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Savory Babka: Caramelized Shallot & Sun-dried Tomato

I’ve seen many chocolate babkas on my feed lately which got me thinking… why not a savory babka? why not oniony? I was thinking about this sundried tomato, harissa, and shallot mixture for nights on end and I finally decided to make some babkas to celebrate Biden Harris winning the 2020 election. It’s been such a crazy year that it feels nice to be hopeful again. Even though I wish it was Bernie and AOC. Whatever!

First of all, what are Babkas?

babka is a sweet braided bread or cake which originated in the Jewish communities of Poland and Ukraine. It is popular in Israel and in the Jewish diaspora. Babkas are very similar to Krantz Cakes, an Ashkenazi Jewish cake prepared using yeast-risen dough. I learned about this from Yotam Ottolenghi & Sami Tamimi’s Jerusalem cookbook. A book I adore and never get bored of making recipes from. According to the Jerusalem cookbook, it’s the most popular cake in the west side of Jerusalem.

A few notes on this recipe (please read before making)

  1. It takes at least 8-10 hours to make. You will need to allow the yeasted cake to rise overnight in the fridge.
  2. For the bread/cake dough, measurements are in grams because it’s much more exact. For bread and baking, measurements such as cups can vary in volume—A LOT. Just think about how you pack your flour or other volatile ingredients.
  3. These directions are for two (2) loaves of babkas You can make one savory and one sweet if you like.
  4. You will need a few extra appliances and tools: a food processor or a hand mixer using a dough hook or a stand mixer—or your hands if you like kneading—, a dough roller, a ruler, patience, a 2lb/1kg loaf pan, parchment paper, and at least 12 hours.
gooey babka

This cake is very reminiscent of a sweet, soft, buttery brioche bun. The combination with the caramelized sun-dried tomato paste is quite decadent in itself thanks to the moistness of the dough.


For the bread/cake dough

  • 530g plain flour
  • 100g fine sugar
  • 14 gr fast-rising dried yeast
  • grated zest of 1 lemon
  • 3 extra-large free-range eggs
  • 120ml water
  • 1/4 tsp sea salt
  • 150g unsalted butter, cut into cubes and softened
  • grapeseed or sunflower oil for greasing (whatever neutral tasting oil you have)

For the filling

  • 2 cups sliced shallots
  • 1 tbsp minced garlic
  • 1 tbsp harissa paste
  • salt & pepper to taste
  • 1 cup of vegetable stock
  • 1 cup of sun-dried tomato packed in extra virgin olive oil—drained and crushed into a paste using a food processor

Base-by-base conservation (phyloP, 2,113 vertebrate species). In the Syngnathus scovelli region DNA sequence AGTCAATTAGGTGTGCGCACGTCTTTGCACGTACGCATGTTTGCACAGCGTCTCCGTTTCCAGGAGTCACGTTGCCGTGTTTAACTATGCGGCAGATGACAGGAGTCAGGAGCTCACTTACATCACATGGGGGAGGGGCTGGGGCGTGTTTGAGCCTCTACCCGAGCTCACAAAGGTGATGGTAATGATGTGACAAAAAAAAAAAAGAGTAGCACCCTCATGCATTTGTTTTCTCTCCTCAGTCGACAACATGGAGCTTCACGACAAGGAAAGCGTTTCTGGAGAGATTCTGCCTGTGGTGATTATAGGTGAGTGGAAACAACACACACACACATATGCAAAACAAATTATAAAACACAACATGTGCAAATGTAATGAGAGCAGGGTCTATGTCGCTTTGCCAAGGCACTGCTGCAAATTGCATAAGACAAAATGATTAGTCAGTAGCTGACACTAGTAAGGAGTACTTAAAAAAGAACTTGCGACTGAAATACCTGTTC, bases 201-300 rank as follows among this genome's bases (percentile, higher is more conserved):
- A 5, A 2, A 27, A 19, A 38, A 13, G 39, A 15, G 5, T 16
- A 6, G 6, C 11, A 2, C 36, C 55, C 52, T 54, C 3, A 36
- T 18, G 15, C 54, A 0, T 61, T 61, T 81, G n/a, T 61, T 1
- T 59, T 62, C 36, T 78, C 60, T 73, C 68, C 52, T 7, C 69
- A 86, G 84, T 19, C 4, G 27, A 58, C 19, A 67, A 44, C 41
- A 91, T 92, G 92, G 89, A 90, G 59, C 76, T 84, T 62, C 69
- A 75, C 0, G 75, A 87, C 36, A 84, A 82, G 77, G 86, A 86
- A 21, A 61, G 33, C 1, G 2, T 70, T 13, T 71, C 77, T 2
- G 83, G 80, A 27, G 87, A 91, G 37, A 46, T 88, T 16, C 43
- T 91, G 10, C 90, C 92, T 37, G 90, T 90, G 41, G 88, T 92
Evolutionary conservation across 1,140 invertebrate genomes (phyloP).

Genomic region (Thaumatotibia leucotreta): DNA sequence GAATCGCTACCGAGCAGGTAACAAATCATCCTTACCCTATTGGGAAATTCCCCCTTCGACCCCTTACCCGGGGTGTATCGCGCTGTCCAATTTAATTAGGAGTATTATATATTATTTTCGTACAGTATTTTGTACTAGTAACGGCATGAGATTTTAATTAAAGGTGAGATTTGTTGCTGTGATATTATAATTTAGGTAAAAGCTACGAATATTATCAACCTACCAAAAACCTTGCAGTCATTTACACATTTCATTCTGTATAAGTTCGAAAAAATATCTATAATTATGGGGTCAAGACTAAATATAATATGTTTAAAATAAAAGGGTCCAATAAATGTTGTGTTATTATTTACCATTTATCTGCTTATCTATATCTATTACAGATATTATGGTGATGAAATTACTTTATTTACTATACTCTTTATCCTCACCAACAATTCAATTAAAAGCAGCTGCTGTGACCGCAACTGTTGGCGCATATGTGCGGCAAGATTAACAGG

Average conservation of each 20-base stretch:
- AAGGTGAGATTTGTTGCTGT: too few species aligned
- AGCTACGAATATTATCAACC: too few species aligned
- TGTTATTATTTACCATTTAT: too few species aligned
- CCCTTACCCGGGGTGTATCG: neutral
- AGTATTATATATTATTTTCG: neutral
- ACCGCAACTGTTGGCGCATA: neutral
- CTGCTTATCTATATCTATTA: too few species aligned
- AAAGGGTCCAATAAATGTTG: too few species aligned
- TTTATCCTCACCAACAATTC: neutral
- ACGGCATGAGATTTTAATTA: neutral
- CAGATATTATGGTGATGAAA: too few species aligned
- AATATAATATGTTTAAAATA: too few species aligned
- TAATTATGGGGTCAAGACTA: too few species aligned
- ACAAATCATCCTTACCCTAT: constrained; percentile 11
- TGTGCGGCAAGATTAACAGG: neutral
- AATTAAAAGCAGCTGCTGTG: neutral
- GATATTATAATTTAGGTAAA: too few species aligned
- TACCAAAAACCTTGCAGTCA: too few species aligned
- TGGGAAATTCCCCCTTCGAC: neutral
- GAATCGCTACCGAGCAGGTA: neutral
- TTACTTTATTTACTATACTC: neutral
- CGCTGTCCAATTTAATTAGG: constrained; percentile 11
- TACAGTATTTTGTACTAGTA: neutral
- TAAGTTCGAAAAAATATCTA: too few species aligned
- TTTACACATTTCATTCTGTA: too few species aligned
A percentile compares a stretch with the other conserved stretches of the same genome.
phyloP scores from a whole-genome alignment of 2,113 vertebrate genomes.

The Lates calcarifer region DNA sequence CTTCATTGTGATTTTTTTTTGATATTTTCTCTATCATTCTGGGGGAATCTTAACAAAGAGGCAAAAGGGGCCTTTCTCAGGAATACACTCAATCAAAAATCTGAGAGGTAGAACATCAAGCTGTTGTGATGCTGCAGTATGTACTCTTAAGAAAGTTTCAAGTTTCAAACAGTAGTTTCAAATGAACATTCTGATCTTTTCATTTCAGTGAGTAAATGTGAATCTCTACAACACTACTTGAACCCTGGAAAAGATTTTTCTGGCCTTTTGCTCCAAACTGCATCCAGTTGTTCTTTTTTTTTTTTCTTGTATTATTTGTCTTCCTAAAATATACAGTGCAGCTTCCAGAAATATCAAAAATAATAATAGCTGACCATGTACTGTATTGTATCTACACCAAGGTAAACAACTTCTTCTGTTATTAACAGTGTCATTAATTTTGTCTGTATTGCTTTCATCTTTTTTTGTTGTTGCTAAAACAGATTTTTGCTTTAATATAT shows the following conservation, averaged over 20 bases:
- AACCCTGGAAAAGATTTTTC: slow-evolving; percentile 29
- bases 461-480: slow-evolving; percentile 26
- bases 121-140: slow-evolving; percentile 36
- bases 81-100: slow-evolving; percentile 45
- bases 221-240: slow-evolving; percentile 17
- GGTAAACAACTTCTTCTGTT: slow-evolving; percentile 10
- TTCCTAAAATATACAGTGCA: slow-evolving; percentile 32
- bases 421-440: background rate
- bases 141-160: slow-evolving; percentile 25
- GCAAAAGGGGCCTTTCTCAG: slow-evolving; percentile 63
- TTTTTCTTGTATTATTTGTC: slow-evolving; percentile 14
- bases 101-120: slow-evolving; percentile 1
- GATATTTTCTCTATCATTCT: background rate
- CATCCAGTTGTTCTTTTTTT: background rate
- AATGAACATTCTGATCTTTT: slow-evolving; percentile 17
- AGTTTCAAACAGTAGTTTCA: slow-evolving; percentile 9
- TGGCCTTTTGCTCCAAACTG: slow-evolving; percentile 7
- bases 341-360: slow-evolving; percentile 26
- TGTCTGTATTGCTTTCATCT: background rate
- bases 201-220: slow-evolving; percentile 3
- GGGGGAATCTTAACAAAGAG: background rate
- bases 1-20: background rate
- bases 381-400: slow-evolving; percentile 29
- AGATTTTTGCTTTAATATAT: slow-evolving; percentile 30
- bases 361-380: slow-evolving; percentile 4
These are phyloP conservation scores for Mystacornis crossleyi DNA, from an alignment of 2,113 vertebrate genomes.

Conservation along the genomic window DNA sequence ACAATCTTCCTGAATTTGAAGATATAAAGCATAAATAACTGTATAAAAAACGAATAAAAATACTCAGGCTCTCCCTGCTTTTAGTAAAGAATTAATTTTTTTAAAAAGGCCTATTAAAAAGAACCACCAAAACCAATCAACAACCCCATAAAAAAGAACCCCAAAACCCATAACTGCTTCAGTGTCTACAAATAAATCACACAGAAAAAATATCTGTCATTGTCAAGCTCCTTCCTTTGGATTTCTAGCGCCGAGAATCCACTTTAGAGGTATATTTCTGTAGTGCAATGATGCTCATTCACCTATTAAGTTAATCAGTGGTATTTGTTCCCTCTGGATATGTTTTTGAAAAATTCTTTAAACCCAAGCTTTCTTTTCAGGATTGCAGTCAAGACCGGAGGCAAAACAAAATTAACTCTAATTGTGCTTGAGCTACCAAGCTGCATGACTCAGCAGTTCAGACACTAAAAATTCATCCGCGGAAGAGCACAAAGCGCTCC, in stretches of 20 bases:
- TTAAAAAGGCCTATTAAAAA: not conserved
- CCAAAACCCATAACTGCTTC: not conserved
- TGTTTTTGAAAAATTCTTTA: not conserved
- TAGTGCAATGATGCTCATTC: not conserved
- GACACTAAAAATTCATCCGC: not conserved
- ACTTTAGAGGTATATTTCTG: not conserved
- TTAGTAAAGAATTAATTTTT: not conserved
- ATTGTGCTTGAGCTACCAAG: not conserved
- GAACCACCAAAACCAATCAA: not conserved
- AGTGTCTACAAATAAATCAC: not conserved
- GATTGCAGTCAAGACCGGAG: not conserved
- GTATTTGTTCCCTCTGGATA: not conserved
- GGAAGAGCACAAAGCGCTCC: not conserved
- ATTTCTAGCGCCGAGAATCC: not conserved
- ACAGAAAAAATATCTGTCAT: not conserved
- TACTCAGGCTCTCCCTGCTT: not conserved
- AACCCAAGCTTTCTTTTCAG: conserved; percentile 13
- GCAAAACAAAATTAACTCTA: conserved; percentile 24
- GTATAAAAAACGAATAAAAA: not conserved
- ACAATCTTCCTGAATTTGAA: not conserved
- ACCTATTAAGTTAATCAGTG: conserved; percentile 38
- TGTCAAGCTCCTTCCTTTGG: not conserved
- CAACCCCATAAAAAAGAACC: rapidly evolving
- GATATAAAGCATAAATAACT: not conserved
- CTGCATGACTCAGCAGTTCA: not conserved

• 1 tbsp butter or ghee
  • 1 pinch flaky sea salt (for topping)


For the babka dough

In a bowl, add the flour, sugar, yeast, and zest and mix together using your hands, a food processor, or a stand mixed with the dough hook. Add the eggs and water and mix for a few minutes until the dough comes together. Add salt and start adding the butter, a cube at a time, letting it all melt into the dough. Make sure to scrape the bottom as you mix. Mix for five-ten minutes, until you obtain an elastic, smooth, elastic shiny dough.

Grease a large bowl with your neutral oil, place the ball of dough into it, cover with plastic wrapf and leave to rise overnight or for at least 8 hours.

After allowing the dough to rise in the fridge for at least 8 hours or overnight (bake whenever you want, babe). You’re ready to make the filling of your babka.

In a pan, over high-medium heat, add the butter and sauté your shallots, garlic, harissa paste, salt &pepper to taste until very soft. Add your sun-dried tomato followed by 1 cup of vegetable stock mix well and allow it to simmer so it reduces completely to a paste. Once you have a homogenous paste of caramelized onions and sun-dried tomato, remove from heat and allow to heat completely.

Pre-heat your oven at 375F/190C. Grease with neutral oil your 2lb loaf pan and line with parchment paper.

Divide the dough into two parts, work one part on a floured surface, leave the other part covered in the fridge until you’re ready to use.

Using a rolling pin, a wine bottle,—or whatever you use— roll out the dough onto a lightly floured surface, then trim the edges with a knife to obtain a 38cm x 28cm rectangle. I messed this part up a bit and made somewhat of a square but whatever.

Spread half of your caramelized onion paste using an offset spatula.

In the mood for something more tomatoey? Try my Pizza Galette recipe.

Brush some water over the long edge of the dough on your left either using a brush or dabbing with your fingertips. Using both hands, roll up the rectangle like a roulade, starting from the long side on your right, rolling towards the left side. Roll the dough completely into a perfect, fat log.

Using an oiled serrated knife, trim off 2 cm of both ends. Gently, cut the roll into two, lengthwise, from the top to the bottom. Position the cut sides facing up, gently press the ends together.

It doesn’t have to be perfect, although it would be nice if it were. But it’s totally okay to mess up your braid, just make sure you tidy and tight it up before you place it in the loaf pan.

Lift the right half over the left half. Repeat with the left half over the right half and press the ends together to seal it. Carefully lift the loaf and place into the loaf pan.

Repeat the process with the remaining dough. Cover the loaves with a wet tea towel and leave to rise in a warm place for 1/1.2 hours. The loaf will rise by 10%-20%

When your cake has risen, remove the tea towel, sprinkle with some flaky sea salt and into the oven for 30-40 minutes, or until a skewer comes out clean.

Once the cakes are baked and out of the oven allow it to cool before removing from the pan.

Enjoy your savory babka!

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